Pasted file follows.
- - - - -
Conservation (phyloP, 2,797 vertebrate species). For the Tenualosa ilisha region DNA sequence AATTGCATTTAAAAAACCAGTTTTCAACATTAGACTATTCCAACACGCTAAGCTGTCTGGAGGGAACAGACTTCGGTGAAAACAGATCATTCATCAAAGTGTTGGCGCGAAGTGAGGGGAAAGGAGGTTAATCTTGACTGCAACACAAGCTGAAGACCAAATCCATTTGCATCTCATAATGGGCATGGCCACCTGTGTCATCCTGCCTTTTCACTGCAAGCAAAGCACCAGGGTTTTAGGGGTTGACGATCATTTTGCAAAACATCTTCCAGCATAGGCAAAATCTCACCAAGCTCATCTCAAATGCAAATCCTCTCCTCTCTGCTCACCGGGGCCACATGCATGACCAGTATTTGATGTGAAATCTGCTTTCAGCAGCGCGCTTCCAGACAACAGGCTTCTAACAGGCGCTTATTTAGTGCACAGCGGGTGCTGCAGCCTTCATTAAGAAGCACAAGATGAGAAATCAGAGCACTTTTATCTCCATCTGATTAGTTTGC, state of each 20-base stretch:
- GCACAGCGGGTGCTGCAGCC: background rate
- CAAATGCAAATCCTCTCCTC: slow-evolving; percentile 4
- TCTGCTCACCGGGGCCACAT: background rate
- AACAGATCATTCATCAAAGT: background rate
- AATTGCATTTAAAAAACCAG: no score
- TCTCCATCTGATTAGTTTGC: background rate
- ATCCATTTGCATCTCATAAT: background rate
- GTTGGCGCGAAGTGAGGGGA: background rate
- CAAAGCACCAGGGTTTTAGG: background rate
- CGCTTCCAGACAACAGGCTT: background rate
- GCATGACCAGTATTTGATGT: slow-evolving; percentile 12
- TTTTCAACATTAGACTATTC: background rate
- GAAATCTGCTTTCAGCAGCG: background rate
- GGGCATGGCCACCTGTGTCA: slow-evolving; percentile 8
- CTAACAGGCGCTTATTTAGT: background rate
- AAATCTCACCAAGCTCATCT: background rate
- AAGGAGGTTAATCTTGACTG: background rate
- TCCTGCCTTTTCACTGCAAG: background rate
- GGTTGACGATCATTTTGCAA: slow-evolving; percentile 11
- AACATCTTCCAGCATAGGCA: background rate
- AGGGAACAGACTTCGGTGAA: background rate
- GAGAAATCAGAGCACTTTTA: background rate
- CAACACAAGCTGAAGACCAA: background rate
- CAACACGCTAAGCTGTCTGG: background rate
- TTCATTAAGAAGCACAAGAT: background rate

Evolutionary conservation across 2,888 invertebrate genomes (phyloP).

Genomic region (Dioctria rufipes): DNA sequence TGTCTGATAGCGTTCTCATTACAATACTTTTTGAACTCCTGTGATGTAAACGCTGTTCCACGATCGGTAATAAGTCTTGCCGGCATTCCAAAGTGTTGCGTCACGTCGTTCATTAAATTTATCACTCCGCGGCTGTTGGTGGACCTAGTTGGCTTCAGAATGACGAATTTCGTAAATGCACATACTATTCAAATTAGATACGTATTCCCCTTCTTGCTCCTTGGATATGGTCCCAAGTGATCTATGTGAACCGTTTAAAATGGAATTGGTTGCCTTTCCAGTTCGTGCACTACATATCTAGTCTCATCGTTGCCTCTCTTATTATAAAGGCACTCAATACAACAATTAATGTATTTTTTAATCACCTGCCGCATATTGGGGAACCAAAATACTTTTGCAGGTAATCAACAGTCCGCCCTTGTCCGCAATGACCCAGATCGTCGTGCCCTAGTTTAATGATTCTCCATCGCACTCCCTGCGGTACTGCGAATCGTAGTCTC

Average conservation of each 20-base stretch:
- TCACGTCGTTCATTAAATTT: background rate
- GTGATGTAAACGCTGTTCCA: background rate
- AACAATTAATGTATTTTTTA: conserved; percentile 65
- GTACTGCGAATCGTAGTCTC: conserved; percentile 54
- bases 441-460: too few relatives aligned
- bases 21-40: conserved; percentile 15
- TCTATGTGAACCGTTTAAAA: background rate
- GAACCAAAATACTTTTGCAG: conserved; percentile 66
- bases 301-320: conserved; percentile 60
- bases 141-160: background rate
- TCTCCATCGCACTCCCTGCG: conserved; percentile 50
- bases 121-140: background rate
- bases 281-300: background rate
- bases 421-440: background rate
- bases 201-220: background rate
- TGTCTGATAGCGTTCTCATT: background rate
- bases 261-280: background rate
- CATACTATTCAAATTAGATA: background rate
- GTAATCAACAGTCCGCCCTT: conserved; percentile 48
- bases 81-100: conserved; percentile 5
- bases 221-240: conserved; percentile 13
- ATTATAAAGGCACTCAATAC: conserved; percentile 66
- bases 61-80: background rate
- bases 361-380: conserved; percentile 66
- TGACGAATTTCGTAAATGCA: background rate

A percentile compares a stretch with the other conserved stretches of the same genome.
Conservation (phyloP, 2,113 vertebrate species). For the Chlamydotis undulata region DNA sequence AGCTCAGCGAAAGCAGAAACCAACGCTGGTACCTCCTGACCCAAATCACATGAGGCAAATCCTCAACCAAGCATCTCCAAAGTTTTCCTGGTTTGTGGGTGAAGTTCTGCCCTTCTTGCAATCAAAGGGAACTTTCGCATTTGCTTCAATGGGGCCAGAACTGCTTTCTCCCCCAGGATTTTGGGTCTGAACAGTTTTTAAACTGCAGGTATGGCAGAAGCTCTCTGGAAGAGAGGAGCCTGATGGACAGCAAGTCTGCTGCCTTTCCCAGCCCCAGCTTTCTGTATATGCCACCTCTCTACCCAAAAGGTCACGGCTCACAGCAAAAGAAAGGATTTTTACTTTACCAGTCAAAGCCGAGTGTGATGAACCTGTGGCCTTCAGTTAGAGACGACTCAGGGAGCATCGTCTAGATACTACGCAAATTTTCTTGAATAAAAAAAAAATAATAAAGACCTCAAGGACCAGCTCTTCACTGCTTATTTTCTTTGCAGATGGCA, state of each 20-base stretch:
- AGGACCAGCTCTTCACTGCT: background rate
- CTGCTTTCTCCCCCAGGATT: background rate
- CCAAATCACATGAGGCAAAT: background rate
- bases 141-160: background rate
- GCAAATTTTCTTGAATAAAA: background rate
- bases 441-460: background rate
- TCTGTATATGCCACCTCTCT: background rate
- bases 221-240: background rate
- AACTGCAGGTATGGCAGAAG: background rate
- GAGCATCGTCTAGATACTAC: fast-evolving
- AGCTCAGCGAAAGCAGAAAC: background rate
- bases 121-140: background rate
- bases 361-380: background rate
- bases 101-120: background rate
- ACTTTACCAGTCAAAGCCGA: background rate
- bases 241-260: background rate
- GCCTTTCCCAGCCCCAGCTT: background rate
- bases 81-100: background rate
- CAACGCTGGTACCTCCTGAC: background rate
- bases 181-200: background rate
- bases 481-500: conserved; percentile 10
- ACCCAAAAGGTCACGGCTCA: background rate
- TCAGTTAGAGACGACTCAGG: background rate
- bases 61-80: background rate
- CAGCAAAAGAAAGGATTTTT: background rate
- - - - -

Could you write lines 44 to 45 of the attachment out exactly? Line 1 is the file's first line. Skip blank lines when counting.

- bases 201-220: background rate
- TGTCTGATAGCGTTCTCATT: background rate